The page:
Child abuse from generation to generation: what role does the brain play?
‘We didn’t find any mechanisms in the brain for transmitting child abuse from generation to generation. What we did find is that experiences of neglect and abuse affect the brain differently,’ concludes Lisa van den Berg (Clinical Psychology). PhD defence 30 June.
‘Physical and emotional neglect are sadly very common,’ Lisa van den Berg comments. ‘But in practice less attention is paid to neglect than to abuse because it is difficult to trace. With neglect, you don’t receive the love, care or sensitivity you should be given, and that’s difficult to measure. Nonetheless, it’s important to look at the different subtypes of child abuse because they can have difference effects. This can influence the clinical treatment that’s needed, as well as the transmission of child abuse to the next generation.’
Van den Berg’s PhD research on ‘The Impact of Trauma’ is a broad study of the consequences of trauma, focusing on the role played by the brain in passing child abuse down through the generations. The biggest challenge was to find participants willing to talk about such sensitive issues as parenthood and abuse. Adults who have a higher risk of child abuse were invited to take part.
Van den Berg: ‘As well as asking participants themselves to take part, we also asked whether we could invite their family or partner. Besides the parents and children of the participants and their partners, we also looked at the horizontal line and asked adult siblings and their children to take part.’ In spite of the difficulties this research design might raise, fortunately many families were prepared to participate. Ultimately, we had 395 participants from 63 families, aged between 7 and 88 years in the 3G (three-generation) family study.
In the scanner
The participants came to the lab at the weekend for one or two whole days, in different groupings - with their own child and partner and also with the other generations – to carry out interaction and computer tasks, and an examination in the fMRI scanner. In the LUMC scanner, the participant’s brain was measured first at rest and then during different tasks. To measure the impact of experiences of child abuse and maltreatment on the brain, Van den Berg asked both the parents and their children questions about child abuse.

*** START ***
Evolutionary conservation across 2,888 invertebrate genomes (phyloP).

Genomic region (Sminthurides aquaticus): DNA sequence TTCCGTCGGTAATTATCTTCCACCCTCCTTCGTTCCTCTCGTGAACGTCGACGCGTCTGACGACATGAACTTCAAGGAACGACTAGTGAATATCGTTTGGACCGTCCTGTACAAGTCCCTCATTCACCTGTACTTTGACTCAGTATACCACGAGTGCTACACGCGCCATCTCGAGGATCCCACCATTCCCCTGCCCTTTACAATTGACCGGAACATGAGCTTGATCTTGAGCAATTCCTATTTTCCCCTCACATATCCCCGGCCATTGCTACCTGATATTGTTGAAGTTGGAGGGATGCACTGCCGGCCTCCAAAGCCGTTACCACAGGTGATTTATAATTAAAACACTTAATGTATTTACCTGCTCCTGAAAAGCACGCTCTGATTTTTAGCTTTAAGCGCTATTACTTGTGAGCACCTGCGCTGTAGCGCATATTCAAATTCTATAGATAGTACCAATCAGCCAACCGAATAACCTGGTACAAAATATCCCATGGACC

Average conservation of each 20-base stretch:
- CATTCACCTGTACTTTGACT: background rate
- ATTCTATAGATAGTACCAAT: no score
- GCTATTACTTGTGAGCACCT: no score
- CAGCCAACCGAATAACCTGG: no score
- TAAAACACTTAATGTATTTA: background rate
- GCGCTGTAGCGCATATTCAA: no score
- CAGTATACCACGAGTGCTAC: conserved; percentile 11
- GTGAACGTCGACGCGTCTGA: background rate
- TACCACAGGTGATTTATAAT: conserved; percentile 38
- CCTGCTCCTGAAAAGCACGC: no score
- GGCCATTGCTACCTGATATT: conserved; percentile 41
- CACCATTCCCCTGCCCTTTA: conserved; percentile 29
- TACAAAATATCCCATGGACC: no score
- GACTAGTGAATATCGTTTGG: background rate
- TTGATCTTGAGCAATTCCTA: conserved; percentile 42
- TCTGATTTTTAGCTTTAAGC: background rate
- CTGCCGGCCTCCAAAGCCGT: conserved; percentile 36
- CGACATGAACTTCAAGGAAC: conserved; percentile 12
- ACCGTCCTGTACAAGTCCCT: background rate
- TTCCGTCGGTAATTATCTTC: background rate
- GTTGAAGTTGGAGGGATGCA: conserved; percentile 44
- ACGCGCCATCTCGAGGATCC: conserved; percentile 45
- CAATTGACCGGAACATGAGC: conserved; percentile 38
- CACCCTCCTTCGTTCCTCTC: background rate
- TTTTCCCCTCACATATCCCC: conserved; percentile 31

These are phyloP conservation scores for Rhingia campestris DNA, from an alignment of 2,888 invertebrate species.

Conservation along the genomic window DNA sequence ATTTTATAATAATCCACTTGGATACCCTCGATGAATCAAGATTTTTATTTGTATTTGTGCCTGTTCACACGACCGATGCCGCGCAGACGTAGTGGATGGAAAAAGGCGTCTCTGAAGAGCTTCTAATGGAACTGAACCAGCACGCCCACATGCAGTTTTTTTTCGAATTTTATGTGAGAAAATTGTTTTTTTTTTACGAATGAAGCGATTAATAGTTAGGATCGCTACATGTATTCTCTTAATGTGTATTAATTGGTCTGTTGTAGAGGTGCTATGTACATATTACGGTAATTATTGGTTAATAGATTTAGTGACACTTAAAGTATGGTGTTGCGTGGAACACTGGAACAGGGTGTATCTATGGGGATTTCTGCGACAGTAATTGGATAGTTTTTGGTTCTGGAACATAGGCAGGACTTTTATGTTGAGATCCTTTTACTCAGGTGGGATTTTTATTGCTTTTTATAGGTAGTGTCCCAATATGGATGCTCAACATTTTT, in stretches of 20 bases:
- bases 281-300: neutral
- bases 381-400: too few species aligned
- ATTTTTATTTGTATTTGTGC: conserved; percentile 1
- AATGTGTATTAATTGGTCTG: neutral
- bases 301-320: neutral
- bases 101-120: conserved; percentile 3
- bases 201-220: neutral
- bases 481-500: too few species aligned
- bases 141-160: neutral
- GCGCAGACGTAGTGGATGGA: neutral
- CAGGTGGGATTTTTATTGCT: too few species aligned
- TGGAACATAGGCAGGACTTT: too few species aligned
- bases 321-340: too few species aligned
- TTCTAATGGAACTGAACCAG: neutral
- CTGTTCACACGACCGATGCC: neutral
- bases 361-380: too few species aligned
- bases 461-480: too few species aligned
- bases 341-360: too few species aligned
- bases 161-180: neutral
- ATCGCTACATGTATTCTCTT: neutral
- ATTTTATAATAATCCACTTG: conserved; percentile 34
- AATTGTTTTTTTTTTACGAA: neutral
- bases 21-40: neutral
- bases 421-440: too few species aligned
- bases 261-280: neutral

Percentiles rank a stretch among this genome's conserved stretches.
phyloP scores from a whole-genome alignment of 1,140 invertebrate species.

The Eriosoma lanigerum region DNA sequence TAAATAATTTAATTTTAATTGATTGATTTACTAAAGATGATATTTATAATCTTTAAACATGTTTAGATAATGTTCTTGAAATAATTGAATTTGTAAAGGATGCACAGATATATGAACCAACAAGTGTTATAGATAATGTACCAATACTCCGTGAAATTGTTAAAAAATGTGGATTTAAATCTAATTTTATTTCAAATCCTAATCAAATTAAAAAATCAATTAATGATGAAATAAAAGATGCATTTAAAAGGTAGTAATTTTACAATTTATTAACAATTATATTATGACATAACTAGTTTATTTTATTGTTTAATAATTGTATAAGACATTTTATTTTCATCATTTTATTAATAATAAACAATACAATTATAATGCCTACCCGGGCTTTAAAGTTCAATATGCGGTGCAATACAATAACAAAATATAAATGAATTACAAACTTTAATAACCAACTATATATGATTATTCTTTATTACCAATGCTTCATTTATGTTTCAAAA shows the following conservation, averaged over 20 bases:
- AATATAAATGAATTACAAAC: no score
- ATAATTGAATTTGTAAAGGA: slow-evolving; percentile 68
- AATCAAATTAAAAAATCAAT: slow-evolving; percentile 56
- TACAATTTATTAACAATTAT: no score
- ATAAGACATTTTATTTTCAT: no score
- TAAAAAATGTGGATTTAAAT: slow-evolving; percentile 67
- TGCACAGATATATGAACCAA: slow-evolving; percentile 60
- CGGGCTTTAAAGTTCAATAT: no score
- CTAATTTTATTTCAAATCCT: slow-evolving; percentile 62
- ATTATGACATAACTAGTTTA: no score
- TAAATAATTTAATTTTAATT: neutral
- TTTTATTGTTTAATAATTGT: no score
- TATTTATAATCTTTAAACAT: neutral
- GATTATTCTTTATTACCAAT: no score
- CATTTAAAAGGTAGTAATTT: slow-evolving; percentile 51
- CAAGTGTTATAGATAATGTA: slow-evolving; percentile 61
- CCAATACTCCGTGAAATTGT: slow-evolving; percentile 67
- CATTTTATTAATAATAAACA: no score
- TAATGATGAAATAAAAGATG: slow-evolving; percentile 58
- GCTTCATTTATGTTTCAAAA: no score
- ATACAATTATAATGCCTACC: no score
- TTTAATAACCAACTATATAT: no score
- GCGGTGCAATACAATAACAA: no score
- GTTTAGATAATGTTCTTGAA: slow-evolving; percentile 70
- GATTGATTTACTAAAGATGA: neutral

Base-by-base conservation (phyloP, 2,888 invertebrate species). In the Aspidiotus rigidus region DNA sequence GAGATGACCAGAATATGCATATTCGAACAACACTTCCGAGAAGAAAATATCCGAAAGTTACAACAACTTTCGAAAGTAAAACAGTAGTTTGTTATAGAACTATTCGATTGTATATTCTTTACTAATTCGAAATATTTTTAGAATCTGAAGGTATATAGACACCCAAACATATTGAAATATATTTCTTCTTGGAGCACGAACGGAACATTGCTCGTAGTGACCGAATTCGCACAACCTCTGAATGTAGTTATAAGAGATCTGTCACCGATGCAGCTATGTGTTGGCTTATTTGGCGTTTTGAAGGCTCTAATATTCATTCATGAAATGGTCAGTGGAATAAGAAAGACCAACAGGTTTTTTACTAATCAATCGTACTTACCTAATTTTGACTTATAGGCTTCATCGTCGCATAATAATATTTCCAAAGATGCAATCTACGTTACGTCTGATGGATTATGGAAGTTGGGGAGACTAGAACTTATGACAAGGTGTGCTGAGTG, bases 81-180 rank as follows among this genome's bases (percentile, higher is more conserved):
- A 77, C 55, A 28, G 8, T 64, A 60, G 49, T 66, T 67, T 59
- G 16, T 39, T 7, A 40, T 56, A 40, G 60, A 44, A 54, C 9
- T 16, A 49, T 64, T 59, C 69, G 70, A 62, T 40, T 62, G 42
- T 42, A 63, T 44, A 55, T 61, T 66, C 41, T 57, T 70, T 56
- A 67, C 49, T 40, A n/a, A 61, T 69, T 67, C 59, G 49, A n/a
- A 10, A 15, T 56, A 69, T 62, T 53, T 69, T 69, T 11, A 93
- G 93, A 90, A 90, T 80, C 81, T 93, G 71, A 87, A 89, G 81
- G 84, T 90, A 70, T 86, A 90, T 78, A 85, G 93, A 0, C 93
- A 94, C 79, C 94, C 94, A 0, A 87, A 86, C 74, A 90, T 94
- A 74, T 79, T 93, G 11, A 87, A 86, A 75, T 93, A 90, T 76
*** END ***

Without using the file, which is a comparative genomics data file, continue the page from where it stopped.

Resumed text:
In the scanner, Van den Berg looked at how the brain responded to faces showing particular emotions and to the participant being excluded from a digital ball game. The question was whether the reactions to these tasks in the brain play a role in the transmission of abuse and neglect from one generation to the next. It made a difference whether the other players in the ball game were strangers or a family member, where the effects of being excluded seemed to go further than the context of the family. The reaction in the brain to facial expressions of emotions and to being excluded does not appear to be an explanatory mechanism for passing on child abuse.
As well as examining the effects of two computer tasks, Van den Berg also looked at the volume of the hippocampus, the part of the brain that is important for memory and the stress response. The question was whether differences in volume correlate with having experienced child abuse and abusive behaviour. Van den Berg: ‘We discovered that child abuse had an effect on the volume of the hippocampus, but did not find any link with maltreatment of your own children.’
Child abuse and neglect can lead to post-traumatic stress symptoms. But not all types of child abuse, for example emotional maltreatment and neglect, meet the DSM A1 trauma criterion needed for a diagnosis of post-traumatic stress syndrome. The same applies to other stressful life experiences. This prompted Van den Berg to also examine the impact of both traumatic and other stressful events on the occurrence of PTSS symptoms. She noted some differences between men and women. ‘Women develop equally severe symptoms after a serious traumatic event, known as an A1 event, as after other very stressful ‘non-A1’ events. Men, however, develop relatively more symptoms after ‘non-A1’ events. These are events that take place in the area of relationships, for example the death of someone who is close to you.’ Van den Berg therefore advises: ‘Look at people’s symptoms to make sure they don’t miss out on appropriate treatment or financial compensation via their health insurance. It’s also important to bear in mind differences between the sexes.’
What is the role of neuronal emotional reactivity in the intergenerational transmission of abuse? Read more about the 3Generation study: Stress and Emotions in a Family Context